A couple weeks ago I got a last minute call for a commercial gig which was gonna be my first time interacting with an Alexa. This camera has become more common in LA since everyone is beginning to make the transition to Digital. Mad Men has shot film up until season 5 which is now shooting Alexa. Legendary Roger Deakins has shot “In Time” and the new Bond film “Sky Fall” on Alexa. Arri has made a huge impact for Digital Cinema and has proved that a DP can live without RAW and 4K images in todays fast paced world. With out a doubt the Alexa is very dependable and durable, it can even take explosions and still function.
In 2010 at Cine Gear I heard one call the Alexa “It’s a Red One that works”, pretty bold statement if you ask me. There’s been some internet drama due to the “Phillip Bloom incident” about RED cameras not being reliable. Like everything you take it with a grain of salt, some people don’t and tend to over exaggerate. I’ve heard horror stories and I can understand why some producers prefer Alexa, it’s a “dumb proof” camera. Every show has specific camera needs and the Alexa has some bases covered. It’s mainly made recognition in the commercial and music video scene. But shortly after “In Time” and “Drive” there’s been a growing buzz about it’s cinematic images. Without a doubt I’ve watched Alexa films on 4K projectors and not once did I think I was looking at a video image.
At first I was a little concerned as anytime you work with something new you try to do as much research as possible. How does it work? What problems can I come across? Etc. Strangely enough I was actually mad that I didn’t learn anything new. It was so easy and intuitive that it’s very much like Apple but in the Camera Industry. It’s super simple and it works but has limitations (really wish ArriRAW was more common).
Hardware/Design: In my opinion it’s a little big but that’s cause I love my Epic/Scarlet form factor. So yes you do need a 1st AC with this camera, I’d hate to go out solo with this thing. SteadiCam operators love it due to fast balancing both in High or Low mode. The Menu is well designed with lock features so you don’t change the settings on accident, the Screen is BRIGHT and is very conveniently located.
The best part is if your prepping for a job and would like to learn the UI, Arri has an emulator which allows you to finess with Menu on a browser. The camera takes about 12-15 seconds to boot up which isn’t painful at all.
I wish I could go more into RAW and 3D details but this shoot was pretty basic so I can’t really fill you in with those features. Most productions are scared of ArriRAW since you need a Codex recorder and most Producers prefer ProRes workflow. I have yet to speak to someone who has used ArriRAW on a production. Hopefully for another post 🙂
Image: Arri uses a Logarithmic decoding process which does everything in it’s might to prevent the Whites from clipping which creates an exposure curve similar to celluloid. This allows for an amazing 13-to-14-Stop Latitude which is awesome! Loaded with a CEMOS 2880 x 2160 resolution Sensor with Bayer pattern, it’s 1.5x oversampling for a 1920 x 1080 output. The AlexaPlus can do 60fps and a license is required to unlock 120fps. The camera has an On-Board Recorder which writes Apple ProRes 444 or 422 files onto Sony SxS cards. We recorded using C-Log Color Matrix to preserve the WaveForm for maximum Latitude and Post-Color manipulation. C-Log resembles an Exposure Curve similar to a negative scan from an ArriScan. The 60fps sequences where truly amazing and the light sensitivity is unreal at 800ASA.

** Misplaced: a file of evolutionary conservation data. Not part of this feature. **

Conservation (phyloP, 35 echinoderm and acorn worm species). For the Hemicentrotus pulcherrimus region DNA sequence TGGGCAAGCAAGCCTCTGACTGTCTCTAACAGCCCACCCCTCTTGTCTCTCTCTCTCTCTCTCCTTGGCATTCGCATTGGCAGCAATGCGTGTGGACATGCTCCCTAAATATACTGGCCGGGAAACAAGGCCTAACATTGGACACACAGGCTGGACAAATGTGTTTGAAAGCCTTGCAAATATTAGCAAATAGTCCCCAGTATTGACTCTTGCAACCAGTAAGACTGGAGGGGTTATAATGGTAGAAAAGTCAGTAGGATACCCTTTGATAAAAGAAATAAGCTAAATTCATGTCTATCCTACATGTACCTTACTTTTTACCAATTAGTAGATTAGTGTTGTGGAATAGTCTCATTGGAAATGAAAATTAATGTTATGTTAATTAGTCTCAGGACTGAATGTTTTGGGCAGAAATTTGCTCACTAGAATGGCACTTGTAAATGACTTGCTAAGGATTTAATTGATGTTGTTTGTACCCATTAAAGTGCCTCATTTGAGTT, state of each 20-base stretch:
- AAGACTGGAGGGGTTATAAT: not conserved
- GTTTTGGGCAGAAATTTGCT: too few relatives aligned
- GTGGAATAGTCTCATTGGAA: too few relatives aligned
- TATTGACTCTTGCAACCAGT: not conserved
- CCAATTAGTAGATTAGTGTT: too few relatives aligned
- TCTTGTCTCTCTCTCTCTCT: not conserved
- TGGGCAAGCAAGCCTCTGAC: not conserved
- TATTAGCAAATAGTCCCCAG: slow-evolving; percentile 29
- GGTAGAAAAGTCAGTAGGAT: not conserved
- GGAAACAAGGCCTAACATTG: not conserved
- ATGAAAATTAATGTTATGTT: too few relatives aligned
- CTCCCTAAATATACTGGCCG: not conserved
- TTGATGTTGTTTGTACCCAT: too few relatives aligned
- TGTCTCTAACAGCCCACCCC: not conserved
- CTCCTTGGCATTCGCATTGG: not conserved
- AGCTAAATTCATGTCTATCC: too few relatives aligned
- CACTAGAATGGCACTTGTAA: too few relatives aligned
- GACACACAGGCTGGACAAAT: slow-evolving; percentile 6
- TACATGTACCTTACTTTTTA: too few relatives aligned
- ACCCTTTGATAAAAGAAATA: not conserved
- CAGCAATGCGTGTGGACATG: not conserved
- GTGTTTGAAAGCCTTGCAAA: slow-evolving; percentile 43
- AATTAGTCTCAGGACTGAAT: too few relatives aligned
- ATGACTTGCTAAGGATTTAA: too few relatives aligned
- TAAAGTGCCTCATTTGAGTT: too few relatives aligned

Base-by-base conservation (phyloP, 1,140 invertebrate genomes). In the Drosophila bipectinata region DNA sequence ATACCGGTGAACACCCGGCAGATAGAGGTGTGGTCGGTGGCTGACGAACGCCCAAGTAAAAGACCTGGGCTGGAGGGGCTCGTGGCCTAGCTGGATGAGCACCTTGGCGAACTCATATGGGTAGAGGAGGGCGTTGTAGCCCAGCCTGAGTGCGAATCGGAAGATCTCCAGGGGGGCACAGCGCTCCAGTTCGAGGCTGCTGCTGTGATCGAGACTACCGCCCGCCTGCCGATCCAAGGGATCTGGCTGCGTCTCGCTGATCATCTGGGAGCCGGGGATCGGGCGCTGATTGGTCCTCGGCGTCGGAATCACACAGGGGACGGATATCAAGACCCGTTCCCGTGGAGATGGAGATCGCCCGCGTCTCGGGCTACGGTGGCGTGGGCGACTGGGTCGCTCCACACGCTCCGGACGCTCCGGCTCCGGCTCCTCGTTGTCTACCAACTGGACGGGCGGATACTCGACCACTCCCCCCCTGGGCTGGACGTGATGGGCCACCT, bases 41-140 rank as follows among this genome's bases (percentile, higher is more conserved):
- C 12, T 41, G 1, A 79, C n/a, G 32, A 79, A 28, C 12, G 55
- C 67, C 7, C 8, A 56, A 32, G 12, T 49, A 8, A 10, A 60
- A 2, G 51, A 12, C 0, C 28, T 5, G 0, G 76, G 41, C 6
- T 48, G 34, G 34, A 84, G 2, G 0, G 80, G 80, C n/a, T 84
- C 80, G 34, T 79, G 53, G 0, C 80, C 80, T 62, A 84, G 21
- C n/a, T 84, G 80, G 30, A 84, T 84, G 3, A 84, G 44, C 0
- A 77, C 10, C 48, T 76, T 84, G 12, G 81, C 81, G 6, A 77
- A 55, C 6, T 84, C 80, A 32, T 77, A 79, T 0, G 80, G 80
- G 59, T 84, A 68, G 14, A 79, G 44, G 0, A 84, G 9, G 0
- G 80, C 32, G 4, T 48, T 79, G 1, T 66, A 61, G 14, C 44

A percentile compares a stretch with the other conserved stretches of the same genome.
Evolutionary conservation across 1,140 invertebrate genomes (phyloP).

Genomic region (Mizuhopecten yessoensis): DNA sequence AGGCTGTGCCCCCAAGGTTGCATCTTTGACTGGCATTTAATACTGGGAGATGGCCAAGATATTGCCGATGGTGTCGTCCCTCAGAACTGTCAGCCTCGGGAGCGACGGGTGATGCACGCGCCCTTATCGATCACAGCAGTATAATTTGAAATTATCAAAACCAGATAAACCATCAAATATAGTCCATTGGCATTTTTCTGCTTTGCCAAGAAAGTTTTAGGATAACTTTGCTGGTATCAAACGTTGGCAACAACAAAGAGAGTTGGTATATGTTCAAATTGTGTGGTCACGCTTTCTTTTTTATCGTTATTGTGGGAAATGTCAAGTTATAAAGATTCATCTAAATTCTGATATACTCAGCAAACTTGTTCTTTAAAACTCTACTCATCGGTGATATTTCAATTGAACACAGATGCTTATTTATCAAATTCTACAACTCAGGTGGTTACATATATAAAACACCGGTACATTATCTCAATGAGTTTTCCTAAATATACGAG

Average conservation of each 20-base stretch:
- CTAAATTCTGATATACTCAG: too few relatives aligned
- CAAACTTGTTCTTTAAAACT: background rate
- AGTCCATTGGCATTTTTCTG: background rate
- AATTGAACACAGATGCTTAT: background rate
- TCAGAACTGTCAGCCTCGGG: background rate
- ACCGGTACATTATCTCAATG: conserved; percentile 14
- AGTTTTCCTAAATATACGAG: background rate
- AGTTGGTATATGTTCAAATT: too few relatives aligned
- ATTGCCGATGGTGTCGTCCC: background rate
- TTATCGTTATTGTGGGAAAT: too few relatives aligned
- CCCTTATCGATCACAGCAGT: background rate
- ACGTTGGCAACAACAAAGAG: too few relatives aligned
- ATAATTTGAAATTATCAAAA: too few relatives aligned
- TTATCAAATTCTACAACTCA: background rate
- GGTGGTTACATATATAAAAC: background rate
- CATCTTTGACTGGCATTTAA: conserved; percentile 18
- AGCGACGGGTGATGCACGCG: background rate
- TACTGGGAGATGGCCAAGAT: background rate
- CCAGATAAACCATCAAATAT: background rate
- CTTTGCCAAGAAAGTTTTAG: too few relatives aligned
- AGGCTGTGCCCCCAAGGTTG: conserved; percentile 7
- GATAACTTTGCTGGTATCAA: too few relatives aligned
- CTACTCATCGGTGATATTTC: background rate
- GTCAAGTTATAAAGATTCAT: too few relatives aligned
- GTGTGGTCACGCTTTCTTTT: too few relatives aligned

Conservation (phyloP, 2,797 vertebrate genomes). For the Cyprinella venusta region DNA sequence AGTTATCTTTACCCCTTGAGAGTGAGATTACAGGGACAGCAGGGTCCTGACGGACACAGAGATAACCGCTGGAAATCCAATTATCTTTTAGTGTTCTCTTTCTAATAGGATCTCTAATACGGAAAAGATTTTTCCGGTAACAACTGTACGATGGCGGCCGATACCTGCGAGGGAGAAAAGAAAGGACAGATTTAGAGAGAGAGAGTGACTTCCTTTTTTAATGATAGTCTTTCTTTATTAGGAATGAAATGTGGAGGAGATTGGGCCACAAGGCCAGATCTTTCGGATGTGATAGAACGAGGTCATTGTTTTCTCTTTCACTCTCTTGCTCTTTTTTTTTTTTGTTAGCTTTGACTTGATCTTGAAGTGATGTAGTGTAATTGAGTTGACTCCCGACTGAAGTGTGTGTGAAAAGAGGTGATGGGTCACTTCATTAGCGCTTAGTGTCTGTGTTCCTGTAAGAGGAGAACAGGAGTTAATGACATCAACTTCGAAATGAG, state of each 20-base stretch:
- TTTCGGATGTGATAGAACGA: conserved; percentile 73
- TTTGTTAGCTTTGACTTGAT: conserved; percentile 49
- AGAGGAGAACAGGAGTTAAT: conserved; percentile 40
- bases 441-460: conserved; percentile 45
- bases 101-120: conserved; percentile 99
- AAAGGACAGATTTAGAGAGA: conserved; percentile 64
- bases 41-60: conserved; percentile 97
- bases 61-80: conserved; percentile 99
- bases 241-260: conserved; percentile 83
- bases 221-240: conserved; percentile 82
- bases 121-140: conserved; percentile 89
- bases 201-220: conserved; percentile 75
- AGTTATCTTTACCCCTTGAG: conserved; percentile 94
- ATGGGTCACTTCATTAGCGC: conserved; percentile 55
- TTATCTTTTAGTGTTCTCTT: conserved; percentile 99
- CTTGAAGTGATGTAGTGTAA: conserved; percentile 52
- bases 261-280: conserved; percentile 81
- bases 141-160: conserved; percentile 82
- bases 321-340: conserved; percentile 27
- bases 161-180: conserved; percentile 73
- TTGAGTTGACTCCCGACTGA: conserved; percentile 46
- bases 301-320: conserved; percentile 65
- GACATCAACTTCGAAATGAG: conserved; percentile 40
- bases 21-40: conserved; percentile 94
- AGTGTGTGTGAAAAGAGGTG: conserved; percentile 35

One note, after about a year of digesting this cameras footage, to now having work with it, I can say that the color pallet for this sensor is different to a RED. The Red and Green reproduction is more of a Magenta and Cyan. Where I notice it most is in the mids-blacks and skin tones. See for yourself in the videos below…
Post/WorkFlow: We used six Sony 32GB SxS cards which would take about 8-12 Minutes to dump onto a drive. I was using a MacBook pro w/PCIe slot and two G-Tech via FW800 (Diasy Chained).
If the cards where coming faster than I could turn them around I’d use a Sony USB SxS reader to allow two Dumps at a time to speed up the transfer process. Luckily I only had to do it once which is always a life saver. If you shoot DSLR or R3D there’s transcoding involved, shooting SxS eliminates thats process for fast turn around.
The On-board recorder on the Alexa only records to Apple Pro Res and now Avid DNxHD. I just spoke with my friend who’s an editor and mentioned that the new Avid and Adobe can support ProRes which is great.
Wrap-Up: The Alexa is still fairly new but has been making a huge impact with all the older DP’s who are use to film. It’s made the switch super simple and has established a standard for True 1080p accessibility. I feel like the ease of use, reliability, and fast workflow are what sells this camera. Alexa is here to stay with new models yet to come, Arri has done an excellent job in creating a digital line of cameras and setting a great standard for a new age in cinema.
Videos Shot on ALEXA:
Probably one of the first projects to be shot on an ALEXA. The 30-min Kanye video “Run away” really set the tone of how one can manipulate an image through the crisp color rendering from an Alexa. (All the high-speed shots where done on a Phantom Felx)